magnetizing current reduced from the measured value of 42.2 am20
SHORTCIRCUIT CURRENT AND LEAKAGE FACTOR.
peres at 1900 volts to the various voltages in the diagram.
The
in
crease of the magnetic reluctance of the main field through the opening of the slots proved too small to influence the magnetizing current
in
any perceptible manner.
We see that for voltages above 600 the curves A, B, and C converge
ir
;
other words, the shortcircuit current at the
full
voltage of 1900
will be
almost the same whether the slots are open or closed.
Hence
would
change
the
is
maximum
flow of energy which can be impressed upon the motor
slot as
by no means so much dependent upon the form of the
appear at first sight.
the
The tendency of the closed fundamental diagram in the way shown by the
slot is to
full line
curve in
FIG. II.
Fig. ii.
From
this
factor
is
0.715 instead of 0.755,
58 instead of 55,
maximum power and the current for the same output yet the maximum output of the motor is hardly recurve follows that, though the
ordinate of the semicircle, represented by
is
duced as the
maximum
the broken line,
only inconsiderably larger than the
maximum
inferior to
ordinate of the
full line curve.
If the iron bridges are kept very thin,
excellent motors can be built with closed slots, in no
way
motors with open
itself
slots.
The
objection to closed slots, then, resolves
neglecting at present the load losses which
may
in
probably be
caused by the bridges
into a commercial one, viz., the question,
Which
slot is
cheaper?
Labor being expensive
21
America,
it
is
THE INDUCTION MOTOR.
cheaper to wind the coils on forms and to use open
of labor being considerably smaller in Europe,
builders of polyphase motors have preferred to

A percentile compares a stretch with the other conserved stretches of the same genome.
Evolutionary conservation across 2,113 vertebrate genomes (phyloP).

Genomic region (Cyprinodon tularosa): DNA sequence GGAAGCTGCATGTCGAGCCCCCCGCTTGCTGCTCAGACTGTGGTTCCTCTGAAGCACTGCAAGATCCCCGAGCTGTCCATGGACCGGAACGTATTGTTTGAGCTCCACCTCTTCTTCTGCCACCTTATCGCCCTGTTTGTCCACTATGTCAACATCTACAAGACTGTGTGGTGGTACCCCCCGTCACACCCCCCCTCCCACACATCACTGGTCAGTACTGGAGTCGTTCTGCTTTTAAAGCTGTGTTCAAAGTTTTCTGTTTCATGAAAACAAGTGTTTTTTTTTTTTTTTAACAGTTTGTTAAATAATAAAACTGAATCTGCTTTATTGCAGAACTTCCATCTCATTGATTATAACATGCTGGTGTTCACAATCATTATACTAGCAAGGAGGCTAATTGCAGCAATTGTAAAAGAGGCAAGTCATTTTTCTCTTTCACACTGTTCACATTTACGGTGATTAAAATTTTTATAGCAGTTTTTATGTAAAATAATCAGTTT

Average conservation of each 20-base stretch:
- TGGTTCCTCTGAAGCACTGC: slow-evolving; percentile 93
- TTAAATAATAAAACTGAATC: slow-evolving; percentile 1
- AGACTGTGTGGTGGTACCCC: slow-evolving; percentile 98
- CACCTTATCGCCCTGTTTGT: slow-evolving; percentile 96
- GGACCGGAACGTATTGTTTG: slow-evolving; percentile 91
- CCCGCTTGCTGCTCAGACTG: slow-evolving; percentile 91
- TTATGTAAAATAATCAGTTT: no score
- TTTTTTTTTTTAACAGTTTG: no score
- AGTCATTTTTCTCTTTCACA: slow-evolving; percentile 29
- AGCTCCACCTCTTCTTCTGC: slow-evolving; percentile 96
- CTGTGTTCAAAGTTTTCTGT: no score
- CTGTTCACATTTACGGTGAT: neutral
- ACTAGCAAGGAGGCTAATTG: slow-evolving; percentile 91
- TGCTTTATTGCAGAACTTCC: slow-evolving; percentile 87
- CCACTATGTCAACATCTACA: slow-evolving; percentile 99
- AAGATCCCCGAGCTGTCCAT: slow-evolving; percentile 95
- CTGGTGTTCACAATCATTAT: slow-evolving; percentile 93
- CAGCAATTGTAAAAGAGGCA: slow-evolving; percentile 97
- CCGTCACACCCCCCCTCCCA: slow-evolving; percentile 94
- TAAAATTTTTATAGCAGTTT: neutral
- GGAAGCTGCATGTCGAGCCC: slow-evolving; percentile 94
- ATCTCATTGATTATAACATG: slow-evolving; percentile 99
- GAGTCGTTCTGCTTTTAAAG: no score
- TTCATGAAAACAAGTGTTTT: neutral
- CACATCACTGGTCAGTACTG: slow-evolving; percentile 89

to
slots.
The
cost
some of the leading use closed slots and
wind by hand.
Coils
wound
outside of the machine require
more
insulating material, and as the room is always somewhat scant in polyphase motors, the European method offers some advantages.
On
the other hand,
we have
to bear in
mind
that the greater ease
with which machinewound coils can be exchanged, should not be
underrated, and might even be bought with the loss of another advantage.
sign
is
A
design
is
more or
less of
a compromise, and the best de
that which combines the greatest
number of advantages with
the least
number of drawbacks.
NUMBER
31.
OF SLOTS PER POLE.
A
it
little
consideration teaches us that
of fluctuation in the field the
then,
more
to
would be advisable
Either extreme
we obtain the least amount we have per pole. Theoretically, have as many slots as possible. From
slots
it is
a commercial standpoint, however,
possible.
is
advisable to have as few as
;
impracticable
we must
try to strike the
golden mean.
32.
The
influence of the
readily be seen.
number of slots upon The more conductors we have
surrounding the
for
slot.
the leakage can also
in a slot the larger
will be the leakage field
The
active field is
with
enough accuracy whether we distribute the same number of cbnductors
our present consideration
in a
the
same
slots
few
or in many.
The
e.
m.
f.
induced by this
field
upon
these conductors